I bought my used 2000 Nissan Xterra almost three years ago. Every once in a while it did this weird thing where all the dashboard functions froze. The tachometer, speedometer, temperature gauge, fuel gauge and digital odometer all stopped working. The odometer would, at first, be random nonsense. Then it would gradually fade away. It seemed to be happening when the car got hot, so I used my windshield cover and parked it in the shade most of the time, and it stopped happening. Then, after about two years, this past winter it started happening again. Now it's happening frequently. When I went for an oil change, I asked them to check the battery, which they said is fine. On the way home from the oil change, it happened three times. It happened twice the next day, and then everything stayed frozen until I parked the car. Usually the gauges would all freeze in position, but the last time it happened, they went to zero - as if the car were shut off. Is this dangerous? Is it some sort of short in the electrical system in the dashboard or something? Should I get it fixed? And will it be expensive? Thanks.
TOM: Yes, yes, yes and yes.
RAY: It's not dangerous in the sense that your car is going to catch fire this afternoon (I don't think). But it's dangerous in that if there is a real mechanical emergency - like low oil pressure or overheating - you might not know about it because your dashboard gauges and warning lights don't work. And that could cause you to cook your engine.
TOM: Plus, it's not a great idea to drive without knowing how fast you're going.
RAY: It sounds like you have a bad instrument cluster.
TOM: Sometimes the printed circuit boards in these instrument clusters fail. The problem often starts out intermittently because these tiny broken connections on the circuit board can be affected by heat or by hitting bumps.
RAY: Sometimes the circuit board can be repaired. We have a place that we send them out to. If they can find the bad connection, they can solder it and send it back to us.
TOM: Of course, that takes time, and the car will be in the shop with the dashboard apart while we wait and see if the board can be fixed - and then sent back.
RAY: But the alternative is getting your dealer to put in a whole new instrument cluster for you. That'll probably cost you close to $1,000.
TOM: You can try getting one at a junkyard. But you'll still have to pay for the labor, and there's a chance that your "new" one will have the same problem as the old one - or develop it on your way home. And would that frost you!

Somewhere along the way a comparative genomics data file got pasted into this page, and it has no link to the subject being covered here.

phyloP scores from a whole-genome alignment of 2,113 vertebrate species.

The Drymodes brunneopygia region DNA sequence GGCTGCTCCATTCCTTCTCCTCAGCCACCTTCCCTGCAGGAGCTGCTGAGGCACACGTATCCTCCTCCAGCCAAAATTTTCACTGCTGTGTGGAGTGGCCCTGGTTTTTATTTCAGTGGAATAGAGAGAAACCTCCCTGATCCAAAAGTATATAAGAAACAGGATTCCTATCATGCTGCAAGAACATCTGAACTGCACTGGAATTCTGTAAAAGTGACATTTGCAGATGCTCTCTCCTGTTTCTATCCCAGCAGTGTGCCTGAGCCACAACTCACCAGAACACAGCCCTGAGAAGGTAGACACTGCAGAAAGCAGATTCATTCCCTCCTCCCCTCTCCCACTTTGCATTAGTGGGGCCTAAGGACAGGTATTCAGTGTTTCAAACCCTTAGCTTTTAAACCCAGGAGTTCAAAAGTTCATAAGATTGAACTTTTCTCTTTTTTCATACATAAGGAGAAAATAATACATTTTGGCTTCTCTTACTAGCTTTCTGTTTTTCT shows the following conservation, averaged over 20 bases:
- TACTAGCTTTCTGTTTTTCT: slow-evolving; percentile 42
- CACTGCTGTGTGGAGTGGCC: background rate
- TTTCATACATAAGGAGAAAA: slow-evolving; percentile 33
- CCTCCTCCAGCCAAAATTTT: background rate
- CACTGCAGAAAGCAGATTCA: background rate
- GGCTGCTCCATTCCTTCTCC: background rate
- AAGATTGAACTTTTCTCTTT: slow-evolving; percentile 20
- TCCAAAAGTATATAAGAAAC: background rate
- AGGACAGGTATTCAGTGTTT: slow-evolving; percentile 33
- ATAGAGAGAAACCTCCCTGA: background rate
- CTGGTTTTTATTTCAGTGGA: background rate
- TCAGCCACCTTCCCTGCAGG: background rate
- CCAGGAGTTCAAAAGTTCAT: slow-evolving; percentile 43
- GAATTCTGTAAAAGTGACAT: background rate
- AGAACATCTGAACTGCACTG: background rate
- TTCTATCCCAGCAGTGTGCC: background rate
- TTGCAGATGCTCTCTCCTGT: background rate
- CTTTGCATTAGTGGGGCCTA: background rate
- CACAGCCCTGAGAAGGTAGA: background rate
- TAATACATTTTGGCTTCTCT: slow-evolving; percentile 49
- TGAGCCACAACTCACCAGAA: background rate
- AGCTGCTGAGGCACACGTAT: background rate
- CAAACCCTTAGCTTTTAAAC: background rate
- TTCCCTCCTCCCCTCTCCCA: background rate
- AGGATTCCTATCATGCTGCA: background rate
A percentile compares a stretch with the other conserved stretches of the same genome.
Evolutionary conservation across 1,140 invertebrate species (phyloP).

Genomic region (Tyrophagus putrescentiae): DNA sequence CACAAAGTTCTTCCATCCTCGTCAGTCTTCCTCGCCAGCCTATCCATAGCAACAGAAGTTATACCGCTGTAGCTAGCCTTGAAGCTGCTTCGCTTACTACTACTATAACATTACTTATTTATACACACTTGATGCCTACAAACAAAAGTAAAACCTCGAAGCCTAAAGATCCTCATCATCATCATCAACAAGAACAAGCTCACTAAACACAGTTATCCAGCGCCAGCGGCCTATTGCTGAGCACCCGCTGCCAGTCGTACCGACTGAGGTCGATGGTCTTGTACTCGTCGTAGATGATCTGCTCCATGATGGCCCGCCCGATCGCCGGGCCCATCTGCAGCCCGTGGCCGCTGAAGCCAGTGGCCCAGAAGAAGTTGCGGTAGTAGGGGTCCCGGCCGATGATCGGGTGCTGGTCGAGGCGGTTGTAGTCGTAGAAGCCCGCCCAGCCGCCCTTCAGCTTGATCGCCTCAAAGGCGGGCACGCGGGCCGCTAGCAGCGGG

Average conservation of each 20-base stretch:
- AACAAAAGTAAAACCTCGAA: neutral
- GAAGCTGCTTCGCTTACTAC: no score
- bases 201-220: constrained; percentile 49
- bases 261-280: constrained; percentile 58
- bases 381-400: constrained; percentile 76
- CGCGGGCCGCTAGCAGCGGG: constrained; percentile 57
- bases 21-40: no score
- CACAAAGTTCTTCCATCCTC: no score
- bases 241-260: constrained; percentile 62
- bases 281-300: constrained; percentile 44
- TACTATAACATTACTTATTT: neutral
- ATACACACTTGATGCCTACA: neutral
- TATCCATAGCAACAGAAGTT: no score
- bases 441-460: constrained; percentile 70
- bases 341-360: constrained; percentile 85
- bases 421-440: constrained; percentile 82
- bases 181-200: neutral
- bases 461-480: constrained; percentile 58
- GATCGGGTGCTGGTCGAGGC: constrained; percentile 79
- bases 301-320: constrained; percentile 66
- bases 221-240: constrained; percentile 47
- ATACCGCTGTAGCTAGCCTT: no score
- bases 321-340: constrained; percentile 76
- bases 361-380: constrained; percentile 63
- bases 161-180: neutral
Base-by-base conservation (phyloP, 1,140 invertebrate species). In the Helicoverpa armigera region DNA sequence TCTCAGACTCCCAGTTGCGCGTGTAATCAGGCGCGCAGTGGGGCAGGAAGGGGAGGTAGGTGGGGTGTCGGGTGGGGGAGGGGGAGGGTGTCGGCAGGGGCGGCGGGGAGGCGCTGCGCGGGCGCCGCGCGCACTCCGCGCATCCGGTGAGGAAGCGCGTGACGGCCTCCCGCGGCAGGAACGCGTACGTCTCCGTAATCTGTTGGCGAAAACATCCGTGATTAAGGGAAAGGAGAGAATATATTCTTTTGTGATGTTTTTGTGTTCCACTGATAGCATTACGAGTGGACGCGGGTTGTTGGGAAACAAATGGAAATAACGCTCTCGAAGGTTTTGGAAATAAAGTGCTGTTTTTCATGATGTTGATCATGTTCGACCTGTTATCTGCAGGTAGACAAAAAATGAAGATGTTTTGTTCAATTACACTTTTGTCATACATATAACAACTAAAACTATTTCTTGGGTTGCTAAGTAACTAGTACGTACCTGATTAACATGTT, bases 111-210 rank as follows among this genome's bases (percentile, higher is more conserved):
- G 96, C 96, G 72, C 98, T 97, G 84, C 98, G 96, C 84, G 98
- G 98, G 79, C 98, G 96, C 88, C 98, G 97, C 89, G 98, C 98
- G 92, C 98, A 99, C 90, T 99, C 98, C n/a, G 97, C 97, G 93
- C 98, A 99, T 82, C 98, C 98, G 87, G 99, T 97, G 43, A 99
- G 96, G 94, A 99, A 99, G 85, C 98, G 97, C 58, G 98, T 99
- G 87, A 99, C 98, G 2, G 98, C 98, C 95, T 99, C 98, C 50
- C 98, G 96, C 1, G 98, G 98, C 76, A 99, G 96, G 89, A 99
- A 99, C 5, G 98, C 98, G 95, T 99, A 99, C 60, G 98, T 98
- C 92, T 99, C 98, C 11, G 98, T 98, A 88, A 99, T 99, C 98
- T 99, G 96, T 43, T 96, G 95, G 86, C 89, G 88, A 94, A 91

RAY: If you're determined not to spend any money, if you have a portable GPS unit you can use that to tell you your speed. But that small screen is hard to read. And, like I said, if your oil pressure drops or the engine overheats and your dashboard warning lights don't work, your engine would be toast.
TOM: So, see if you can find a shop that can try to help you repair your circuit board first.
RAY: If that doesn't work, and if the car is otherwise in good shape and you plan on keeping it for another year or two, then the best thing to do is bite the bullet and replace the cluster. Good luck.
If a tin of sardines is attached to the exhaust manifold of a 1993 Ford F-150 with a pair of large radiator clamps, will the heat cause the salt water in the can to boil and the tin to explode? If so, how many miles of highway driving would be necessary? Would the resulting explosion be loud enough to be heard in the cab? Would the explosion cause any damage to the engine or engine compartment? Can the smell of hot sardines ever be washed away? Neither Siri nor Google seems to know the answers to these questions, but I thought a pair of MIT-trained auto mechanics might. Just curious.
TOM: I smell a prank in the works. "Smell" being the operative word.
RAY: The answers to your questions are yes, five, yes, no and no.
TOM: I don't know that the tin would explode, but the exhaust manifold would heat the water enough to probably burst a seam in the can.
RAY: And since the exhaust manifold gets up to about 600 degrees F, it wouldn't take very long. You even could heat up the sardines that come packed in extra-virgin olive oil if you wanted to get fancy.
TOM: No mechanical damage would be caused. We've never done a "sardine job" on a car, that I'm aware of. But it would spray that smell all over the engine. And for a long time thereafter, every time the engine heated up and the ventilation system was in use, sardine odor would waft into the passenger compartment.
RAY: It might not last forever - maybe just 15 or 20 years.
TOM: This is a dastardly thing to do. It's really long-lasting and unpleasant. I think I'm going to try it on my brother's car.
RAY: Well, I'd think carefully about the revenge you're going to invite before moving forward with Operation Sardine Can. But if we get a letter in a few weeks asking how to get sardine odor out of an engine compartment, we'll know what you decided.
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